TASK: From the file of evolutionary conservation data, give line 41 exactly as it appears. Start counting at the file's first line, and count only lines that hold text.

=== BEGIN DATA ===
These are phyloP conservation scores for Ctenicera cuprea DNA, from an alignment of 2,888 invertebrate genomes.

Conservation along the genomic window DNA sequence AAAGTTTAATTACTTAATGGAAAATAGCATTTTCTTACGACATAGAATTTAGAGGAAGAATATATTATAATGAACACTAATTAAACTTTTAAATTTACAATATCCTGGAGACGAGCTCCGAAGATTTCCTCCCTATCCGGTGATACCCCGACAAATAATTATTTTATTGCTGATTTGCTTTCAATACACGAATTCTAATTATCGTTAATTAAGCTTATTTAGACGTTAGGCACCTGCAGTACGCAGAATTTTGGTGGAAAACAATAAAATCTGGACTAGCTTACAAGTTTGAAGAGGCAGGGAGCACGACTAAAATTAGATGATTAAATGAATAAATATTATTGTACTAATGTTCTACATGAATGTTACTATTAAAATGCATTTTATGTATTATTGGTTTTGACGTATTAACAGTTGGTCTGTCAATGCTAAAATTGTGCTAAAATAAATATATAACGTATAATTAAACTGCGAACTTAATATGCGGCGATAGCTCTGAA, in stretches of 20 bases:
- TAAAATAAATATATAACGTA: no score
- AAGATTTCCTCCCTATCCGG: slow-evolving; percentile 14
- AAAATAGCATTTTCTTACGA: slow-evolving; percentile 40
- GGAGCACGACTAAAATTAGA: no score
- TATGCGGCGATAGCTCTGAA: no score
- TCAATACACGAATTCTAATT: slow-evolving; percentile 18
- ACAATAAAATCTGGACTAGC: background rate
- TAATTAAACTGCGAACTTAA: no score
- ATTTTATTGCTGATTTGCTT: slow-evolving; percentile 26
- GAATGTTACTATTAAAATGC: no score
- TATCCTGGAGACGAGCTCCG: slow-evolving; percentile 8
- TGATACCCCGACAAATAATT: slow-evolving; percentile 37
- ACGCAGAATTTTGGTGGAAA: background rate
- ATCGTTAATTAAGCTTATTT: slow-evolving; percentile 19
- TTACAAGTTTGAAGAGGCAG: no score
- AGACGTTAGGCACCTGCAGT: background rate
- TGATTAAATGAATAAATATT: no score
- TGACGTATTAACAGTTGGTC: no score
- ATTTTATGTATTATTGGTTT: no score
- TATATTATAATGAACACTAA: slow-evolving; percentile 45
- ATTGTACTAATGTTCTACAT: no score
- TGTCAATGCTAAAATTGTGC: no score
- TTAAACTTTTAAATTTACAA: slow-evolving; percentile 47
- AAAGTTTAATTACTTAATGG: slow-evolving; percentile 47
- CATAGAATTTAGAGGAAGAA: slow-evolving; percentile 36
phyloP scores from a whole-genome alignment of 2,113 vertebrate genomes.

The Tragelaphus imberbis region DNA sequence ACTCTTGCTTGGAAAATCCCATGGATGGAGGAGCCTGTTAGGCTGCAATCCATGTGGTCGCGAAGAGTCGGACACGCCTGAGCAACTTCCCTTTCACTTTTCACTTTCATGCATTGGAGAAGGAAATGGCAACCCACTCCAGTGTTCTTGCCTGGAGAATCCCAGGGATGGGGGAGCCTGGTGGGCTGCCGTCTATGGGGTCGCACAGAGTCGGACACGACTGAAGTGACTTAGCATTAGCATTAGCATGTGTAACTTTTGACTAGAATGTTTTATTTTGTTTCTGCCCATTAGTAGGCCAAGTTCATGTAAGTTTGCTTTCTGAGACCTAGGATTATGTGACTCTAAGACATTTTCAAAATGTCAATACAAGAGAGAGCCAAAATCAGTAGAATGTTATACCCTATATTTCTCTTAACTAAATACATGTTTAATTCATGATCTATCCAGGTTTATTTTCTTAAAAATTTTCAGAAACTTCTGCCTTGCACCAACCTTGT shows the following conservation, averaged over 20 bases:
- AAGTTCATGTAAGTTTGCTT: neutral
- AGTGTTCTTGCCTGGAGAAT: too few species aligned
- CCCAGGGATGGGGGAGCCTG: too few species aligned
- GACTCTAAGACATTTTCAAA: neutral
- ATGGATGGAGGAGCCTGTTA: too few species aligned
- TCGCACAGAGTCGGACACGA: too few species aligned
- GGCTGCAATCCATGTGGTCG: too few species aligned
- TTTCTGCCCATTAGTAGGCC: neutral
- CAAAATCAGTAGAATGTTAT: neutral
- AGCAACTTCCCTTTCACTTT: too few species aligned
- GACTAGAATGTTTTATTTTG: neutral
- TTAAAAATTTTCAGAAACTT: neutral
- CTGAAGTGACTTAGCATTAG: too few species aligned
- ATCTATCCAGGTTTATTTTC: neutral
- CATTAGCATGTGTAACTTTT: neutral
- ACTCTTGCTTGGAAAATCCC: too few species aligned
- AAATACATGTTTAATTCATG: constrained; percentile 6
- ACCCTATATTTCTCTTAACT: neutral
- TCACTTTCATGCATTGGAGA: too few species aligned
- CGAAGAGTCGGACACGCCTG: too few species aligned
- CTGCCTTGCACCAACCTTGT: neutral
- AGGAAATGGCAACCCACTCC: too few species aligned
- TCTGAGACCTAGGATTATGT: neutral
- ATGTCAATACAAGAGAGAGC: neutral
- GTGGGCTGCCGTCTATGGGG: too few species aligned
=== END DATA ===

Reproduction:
- TTAAAAATTTTCAGAAACTT: neutral